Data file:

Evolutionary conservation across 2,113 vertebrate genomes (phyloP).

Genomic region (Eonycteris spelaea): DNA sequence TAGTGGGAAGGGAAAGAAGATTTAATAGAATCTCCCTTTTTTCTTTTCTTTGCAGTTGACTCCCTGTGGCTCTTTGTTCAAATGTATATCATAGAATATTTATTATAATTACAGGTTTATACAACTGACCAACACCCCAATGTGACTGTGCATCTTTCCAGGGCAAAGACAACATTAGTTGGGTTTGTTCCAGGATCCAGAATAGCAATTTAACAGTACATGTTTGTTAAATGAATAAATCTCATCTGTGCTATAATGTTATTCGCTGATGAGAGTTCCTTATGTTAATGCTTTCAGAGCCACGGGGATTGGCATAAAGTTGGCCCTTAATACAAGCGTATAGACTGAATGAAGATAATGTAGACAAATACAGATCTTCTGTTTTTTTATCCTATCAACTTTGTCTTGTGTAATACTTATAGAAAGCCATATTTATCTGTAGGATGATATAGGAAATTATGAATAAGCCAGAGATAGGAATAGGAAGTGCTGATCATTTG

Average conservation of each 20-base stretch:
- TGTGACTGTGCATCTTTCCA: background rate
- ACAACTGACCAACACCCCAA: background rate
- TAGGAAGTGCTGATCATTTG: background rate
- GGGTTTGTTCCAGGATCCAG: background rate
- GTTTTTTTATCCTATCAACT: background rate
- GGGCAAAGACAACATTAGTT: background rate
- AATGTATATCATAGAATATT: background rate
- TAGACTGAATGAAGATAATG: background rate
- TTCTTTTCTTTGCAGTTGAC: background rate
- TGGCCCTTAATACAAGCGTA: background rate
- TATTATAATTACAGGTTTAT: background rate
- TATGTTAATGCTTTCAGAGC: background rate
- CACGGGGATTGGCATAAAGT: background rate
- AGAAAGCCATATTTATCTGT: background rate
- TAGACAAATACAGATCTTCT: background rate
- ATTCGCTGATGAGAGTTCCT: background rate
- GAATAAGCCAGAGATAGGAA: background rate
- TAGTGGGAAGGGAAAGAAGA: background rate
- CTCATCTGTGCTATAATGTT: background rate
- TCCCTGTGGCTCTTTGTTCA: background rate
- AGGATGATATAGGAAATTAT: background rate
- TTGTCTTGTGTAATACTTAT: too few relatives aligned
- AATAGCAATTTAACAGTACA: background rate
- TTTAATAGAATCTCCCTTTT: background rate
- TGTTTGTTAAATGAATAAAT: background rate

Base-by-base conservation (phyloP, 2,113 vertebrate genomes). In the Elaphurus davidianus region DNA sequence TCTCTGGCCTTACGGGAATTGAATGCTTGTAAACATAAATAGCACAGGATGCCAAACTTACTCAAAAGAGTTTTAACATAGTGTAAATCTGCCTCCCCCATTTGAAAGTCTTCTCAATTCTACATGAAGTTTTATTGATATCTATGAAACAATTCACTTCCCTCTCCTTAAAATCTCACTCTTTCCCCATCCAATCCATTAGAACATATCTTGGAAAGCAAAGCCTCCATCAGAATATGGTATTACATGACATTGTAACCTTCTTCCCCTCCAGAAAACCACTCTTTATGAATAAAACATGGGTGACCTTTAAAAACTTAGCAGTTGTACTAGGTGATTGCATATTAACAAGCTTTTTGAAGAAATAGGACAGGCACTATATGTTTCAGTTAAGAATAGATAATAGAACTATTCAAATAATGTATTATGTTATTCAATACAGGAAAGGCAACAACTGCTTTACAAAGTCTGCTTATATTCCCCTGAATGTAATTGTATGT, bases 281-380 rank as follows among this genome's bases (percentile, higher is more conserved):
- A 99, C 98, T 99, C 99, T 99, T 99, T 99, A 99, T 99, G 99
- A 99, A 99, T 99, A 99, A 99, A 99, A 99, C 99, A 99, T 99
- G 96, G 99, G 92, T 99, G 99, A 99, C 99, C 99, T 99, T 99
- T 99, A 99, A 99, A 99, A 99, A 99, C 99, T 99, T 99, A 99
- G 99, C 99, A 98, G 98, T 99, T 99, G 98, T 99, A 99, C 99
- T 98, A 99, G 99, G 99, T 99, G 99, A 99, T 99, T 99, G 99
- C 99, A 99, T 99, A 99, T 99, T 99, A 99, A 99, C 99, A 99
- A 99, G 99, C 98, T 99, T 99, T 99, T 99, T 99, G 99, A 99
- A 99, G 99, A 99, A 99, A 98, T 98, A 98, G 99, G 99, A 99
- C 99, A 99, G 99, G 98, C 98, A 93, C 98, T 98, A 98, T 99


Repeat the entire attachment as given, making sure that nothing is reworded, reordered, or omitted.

Evolutionary conservation across 2,113 vertebrate genomes (phyloP).

Genomic region (Eonycteris spelaea): DNA sequence TAGTGGGAAGGGAAAGAAGATTTAATAGAATCTCCCTTTTTTCTTTTCTTTGCAGTTGACTCCCTGTGGCTCTTTGTTCAAATGTATATCATAGAATATTTATTATAATTACAGGTTTATACAACTGACCAACACCCCAATGTGACTGTGCATCTTTCCAGGGCAAAGACAACATTAGTTGGGTTTGTTCCAGGATCCAGAATAGCAATTTAACAGTACATGTTTGTTAAATGAATAAATCTCATCTGTGCTATAATGTTATTCGCTGATGAGAGTTCCTTATGTTAATGCTTTCAGAGCCACGGGGATTGGCATAAAGTTGGCCCTTAATACAAGCGTATAGACTGAATGAAGATAATGTAGACAAATACAGATCTTCTGTTTTTTTATCCTATCAACTTTGTCTTGTGTAATACTTATAGAAAGCCATATTTATCTGTAGGATGATATAGGAAATTATGAATAAGCCAGAGATAGGAATAGGAAGTGCTGATCATTTG

Average conservation of each 20-base stretch:
- TGTGACTGTGCATCTTTCCA: background rate
- ACAACTGACCAACACCCCAA: background rate
- TAGGAAGTGCTGATCATTTG: background rate
- GGGTTTGTTCCAGGATCCAG: background rate
- GTTTTTTTATCCTATCAACT: background rate
- GGGCAAAGACAACATTAGTT: background rate
- AATGTATATCATAGAATATT: background rate
- TAGACTGAATGAAGATAATG: background rate
- TTCTTTTCTTTGCAGTTGAC: background rate
- TGGCCCTTAATACAAGCGTA: background rate
- TATTATAATTACAGGTTTAT: background rate
- TATGTTAATGCTTTCAGAGC: background rate
- CACGGGGATTGGCATAAAGT: background rate
- AGAAAGCCATATTTATCTGT: background rate
- TAGACAAATACAGATCTTCT: background rate
- ATTCGCTGATGAGAGTTCCT: background rate
- GAATAAGCCAGAGATAGGAA: background rate
- TAGTGGGAAGGGAAAGAAGA: background rate
- CTCATCTGTGCTATAATGTT: background rate
- TCCCTGTGGCTCTTTGTTCA: background rate
- AGGATGATATAGGAAATTAT: background rate
- TTGTCTTGTGTAATACTTAT: too few relatives aligned
- AATAGCAATTTAACAGTACA: background rate
- TTTAATAGAATCTCCCTTTT: background rate
- TGTTTGTTAAATGAATAAAT: background rate

Base-by-base conservation (phyloP, 2,113 vertebrate genomes). In the Elaphurus davidianus region DNA sequence TCTCTGGCCTTACGGGAATTGAATGCTTGTAAACATAAATAGCACAGGATGCCAAACTTACTCAAAAGAGTTTTAACATAGTGTAAATCTGCCTCCCCCATTTGAAAGTCTTCTCAATTCTACATGAAGTTTTATTGATATCTATGAAACAATTCACTTCCCTCTCCTTAAAATCTCACTCTTTCCCCATCCAATCCATTAGAACATATCTTGGAAAGCAAAGCCTCCATCAGAATATGGTATTACATGACATTGTAACCTTCTTCCCCTCCAGAAAACCACTCTTTATGAATAAAACATGGGTGACCTTTAAAAACTTAGCAGTTGTACTAGGTGATTGCATATTAACAAGCTTTTTGAAGAAATAGGACAGGCACTATATGTTTCAGTTAAGAATAGATAATAGAACTATTCAAATAATGTATTATGTTATTCAATACAGGAAAGGCAACAACTGCTTTACAAAGTCTGCTTATATTCCCCTGAATGTAATTGTATGT, bases 281-380 rank as follows among this genome's bases (percentile, higher is more conserved):
- A 99, C 98, T 99, C 99, T 99, T 99, T 99, A 99, T 99, G 99
- A 99, A 99, T 99, A 99, A 99, A 99, A 99, C 99, A 99, T 99
- G 96, G 99, G 92, T 99, G 99, A 99, C 99, C 99, T 99, T 99
- T 99, A 99, A 99, A 99, A 99, A 99, C 99, T 99, T 99, A 99
- G 99, C 99, A 98, G 98, T 99, T 99, G 98, T 99, A 99, C 99
- T 98, A 99, G 99, G 99, T 99, G 99, A 99, T 99, T 99, G 99
- C 99, A 99, T 99, A 99, T 99, T 99, A 99, A 99, C 99, A 99
- A 99, G 99, C 98, T 99, T 99, T 99, T 99, T 99, G 99, A 99
- A 99, G 99, A 99, A 99, A 98, T 98, A 98, G 99, G 99, A 99
- C 99, A 99, G 99, G 98, C 98, A 93, C 98, T 98, A 98, T 99